So if you are looking for an alternative investment opportunity in Israel’s future, here is a short list:
- We require investment in libraries so that our best philosophers and historians do not leave Israel for universities in Western Europe and North America, arguing that the country no longer has the necessary humanities research “laboratories” which will enable them to undertake their research here in Israel.
- We need investment in the teaching of languages, which has fallen to an all-time low in Israel, so that our future research students can acquire the necessary skills to engage with texts which are written in languages other than Hebrew or English.
- We need investment in the consolidation and expansion of Jewish Studies, through which the Jewish experience can be analyzed from a diversity of perspectives and understandings. In recent years, student numbers have fallen due to the lack of programs, while the center for research and originality in Jewish Studies has shifted its locus from Israel to North America.
- Hebrew culture and literature, which is so unique and special to this country, require strengthening so that the amazing achievements of the past 150 years focusing on the renaissance of Hebrew as a modern, live, spoken language do not disappear in a flood of globalization.
- We need investment in the development of centers for human rights in a country where these rights are being challenged; in the study of minorities and ethnic groups in a country of new migrant groups; in centers of Middle East studies in order to better understand our neighbors to the east and their turbulent politics; in European studies to better understand our neighbors to the west; in programs of social intervention and training in a country where the basic levels of welfare and poverty, social inequalities, lack of access to opportunities, is far greater than it was in the past.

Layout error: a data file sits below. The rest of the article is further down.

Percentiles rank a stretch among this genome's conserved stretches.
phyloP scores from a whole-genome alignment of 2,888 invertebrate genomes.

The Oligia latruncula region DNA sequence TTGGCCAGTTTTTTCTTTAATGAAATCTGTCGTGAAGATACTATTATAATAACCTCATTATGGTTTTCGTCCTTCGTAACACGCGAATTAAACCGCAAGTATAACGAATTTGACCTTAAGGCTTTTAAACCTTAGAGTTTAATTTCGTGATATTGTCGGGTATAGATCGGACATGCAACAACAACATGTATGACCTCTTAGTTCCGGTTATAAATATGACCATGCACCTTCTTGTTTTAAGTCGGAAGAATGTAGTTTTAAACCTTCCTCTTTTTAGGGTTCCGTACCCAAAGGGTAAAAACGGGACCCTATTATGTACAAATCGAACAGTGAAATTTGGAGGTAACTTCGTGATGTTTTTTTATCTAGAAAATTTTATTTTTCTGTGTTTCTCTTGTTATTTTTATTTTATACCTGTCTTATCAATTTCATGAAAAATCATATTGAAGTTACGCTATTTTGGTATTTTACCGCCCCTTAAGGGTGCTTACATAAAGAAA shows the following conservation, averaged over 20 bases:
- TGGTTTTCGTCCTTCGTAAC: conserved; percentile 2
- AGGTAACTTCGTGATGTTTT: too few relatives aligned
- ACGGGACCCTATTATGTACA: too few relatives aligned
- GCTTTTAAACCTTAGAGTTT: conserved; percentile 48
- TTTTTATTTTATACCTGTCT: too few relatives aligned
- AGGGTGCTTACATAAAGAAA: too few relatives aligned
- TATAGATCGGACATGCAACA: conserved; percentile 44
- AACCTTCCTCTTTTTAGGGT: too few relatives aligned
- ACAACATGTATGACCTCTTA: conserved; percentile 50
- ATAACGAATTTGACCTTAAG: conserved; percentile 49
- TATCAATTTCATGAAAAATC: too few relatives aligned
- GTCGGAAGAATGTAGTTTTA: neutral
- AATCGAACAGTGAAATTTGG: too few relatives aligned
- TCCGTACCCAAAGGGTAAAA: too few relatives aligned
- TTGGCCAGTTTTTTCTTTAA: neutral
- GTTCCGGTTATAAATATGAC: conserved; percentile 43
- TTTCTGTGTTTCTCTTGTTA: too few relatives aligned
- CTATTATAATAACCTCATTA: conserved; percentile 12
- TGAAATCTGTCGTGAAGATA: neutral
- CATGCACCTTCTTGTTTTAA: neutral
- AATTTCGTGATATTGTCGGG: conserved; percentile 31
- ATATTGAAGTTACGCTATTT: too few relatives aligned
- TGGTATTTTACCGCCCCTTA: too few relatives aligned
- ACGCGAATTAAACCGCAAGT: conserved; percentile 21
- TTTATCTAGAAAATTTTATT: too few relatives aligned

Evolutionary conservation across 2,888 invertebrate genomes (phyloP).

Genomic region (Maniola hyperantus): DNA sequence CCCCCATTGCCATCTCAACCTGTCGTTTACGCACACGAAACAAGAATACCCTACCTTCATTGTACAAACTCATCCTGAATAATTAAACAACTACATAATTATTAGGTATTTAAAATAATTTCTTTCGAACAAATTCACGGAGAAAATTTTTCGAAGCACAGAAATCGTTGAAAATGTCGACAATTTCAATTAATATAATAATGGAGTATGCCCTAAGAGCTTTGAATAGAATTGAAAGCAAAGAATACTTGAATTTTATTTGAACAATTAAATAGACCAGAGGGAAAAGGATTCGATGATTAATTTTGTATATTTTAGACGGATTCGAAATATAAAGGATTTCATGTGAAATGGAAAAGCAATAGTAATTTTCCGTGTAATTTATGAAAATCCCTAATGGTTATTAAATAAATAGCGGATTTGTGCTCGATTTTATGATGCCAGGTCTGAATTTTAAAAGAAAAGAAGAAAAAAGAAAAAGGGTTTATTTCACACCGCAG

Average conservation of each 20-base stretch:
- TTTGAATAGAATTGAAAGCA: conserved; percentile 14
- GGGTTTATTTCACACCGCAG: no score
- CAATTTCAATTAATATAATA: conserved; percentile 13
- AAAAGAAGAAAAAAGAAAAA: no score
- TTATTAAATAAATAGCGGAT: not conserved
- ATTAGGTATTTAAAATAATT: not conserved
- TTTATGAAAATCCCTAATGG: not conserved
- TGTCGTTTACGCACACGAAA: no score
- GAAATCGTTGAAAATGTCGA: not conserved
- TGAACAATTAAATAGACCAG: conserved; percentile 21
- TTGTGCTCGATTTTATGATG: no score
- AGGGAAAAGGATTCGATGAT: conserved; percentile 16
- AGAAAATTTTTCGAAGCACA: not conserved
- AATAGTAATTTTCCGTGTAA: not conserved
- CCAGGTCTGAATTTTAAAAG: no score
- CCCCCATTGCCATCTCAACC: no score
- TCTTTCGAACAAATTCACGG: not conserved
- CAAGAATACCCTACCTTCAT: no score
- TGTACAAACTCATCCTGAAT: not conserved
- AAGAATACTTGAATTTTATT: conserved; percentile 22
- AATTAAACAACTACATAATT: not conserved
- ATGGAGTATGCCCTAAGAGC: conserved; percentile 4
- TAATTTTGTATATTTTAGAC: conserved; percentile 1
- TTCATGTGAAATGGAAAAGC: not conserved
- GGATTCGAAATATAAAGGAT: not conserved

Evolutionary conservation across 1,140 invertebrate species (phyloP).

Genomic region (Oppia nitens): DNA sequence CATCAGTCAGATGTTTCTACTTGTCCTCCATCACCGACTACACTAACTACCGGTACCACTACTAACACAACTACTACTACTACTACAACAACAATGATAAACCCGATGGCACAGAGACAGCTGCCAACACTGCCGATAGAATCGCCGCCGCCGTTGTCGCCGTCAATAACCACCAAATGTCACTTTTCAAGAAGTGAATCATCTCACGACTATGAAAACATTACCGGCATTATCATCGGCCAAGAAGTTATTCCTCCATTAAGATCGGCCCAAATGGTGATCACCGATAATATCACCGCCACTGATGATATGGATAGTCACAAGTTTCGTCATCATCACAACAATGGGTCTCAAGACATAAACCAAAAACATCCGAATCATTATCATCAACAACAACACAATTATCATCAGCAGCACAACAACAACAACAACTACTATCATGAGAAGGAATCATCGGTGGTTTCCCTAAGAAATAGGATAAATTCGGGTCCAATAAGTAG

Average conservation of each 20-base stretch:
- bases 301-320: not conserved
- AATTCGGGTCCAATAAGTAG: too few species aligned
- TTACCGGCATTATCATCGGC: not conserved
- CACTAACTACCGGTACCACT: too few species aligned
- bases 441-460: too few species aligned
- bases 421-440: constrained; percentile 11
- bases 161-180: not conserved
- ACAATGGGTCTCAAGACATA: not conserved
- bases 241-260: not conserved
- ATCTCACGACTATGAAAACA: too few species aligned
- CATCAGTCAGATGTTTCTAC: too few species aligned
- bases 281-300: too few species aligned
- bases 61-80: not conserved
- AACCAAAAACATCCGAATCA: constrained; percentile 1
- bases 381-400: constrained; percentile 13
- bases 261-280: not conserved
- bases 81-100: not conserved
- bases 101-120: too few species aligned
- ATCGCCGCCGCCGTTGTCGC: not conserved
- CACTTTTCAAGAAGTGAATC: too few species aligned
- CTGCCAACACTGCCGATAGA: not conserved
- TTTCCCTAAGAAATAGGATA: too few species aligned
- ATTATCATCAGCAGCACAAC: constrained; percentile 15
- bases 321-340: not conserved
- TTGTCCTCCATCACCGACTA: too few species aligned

- Projects which strengthen our democracy and enable critical studies of Israeli society, its government and its public institutions, within the context of a bitter conflict between Israel and her neighbors, need to be encouraged and supported. Strong academic programs in conflict resolution, peace studies, the rule of law and the ability to “dialogue” with the other, should be at the forefront of Israeli academic endeavors.
The list of potential projects which do not simply focus on technology and laboratories is endless.
Without such centers of activity, the country’s universities are on their way to becoming little more than top quality institutes of technology and medicine, but where the heart of the society, its values, ethics, philosophies and debates, have been relegated to the margins. We, the community of scholars in the field of humanities and social sciences, in all of Israel’s universities, invite your interest so that you, too, can contribute to the future of the Israeli soul.
David Newman is dean of the Faculty of Humanities and Social Sciences at Ben-Gurion University of the Negev.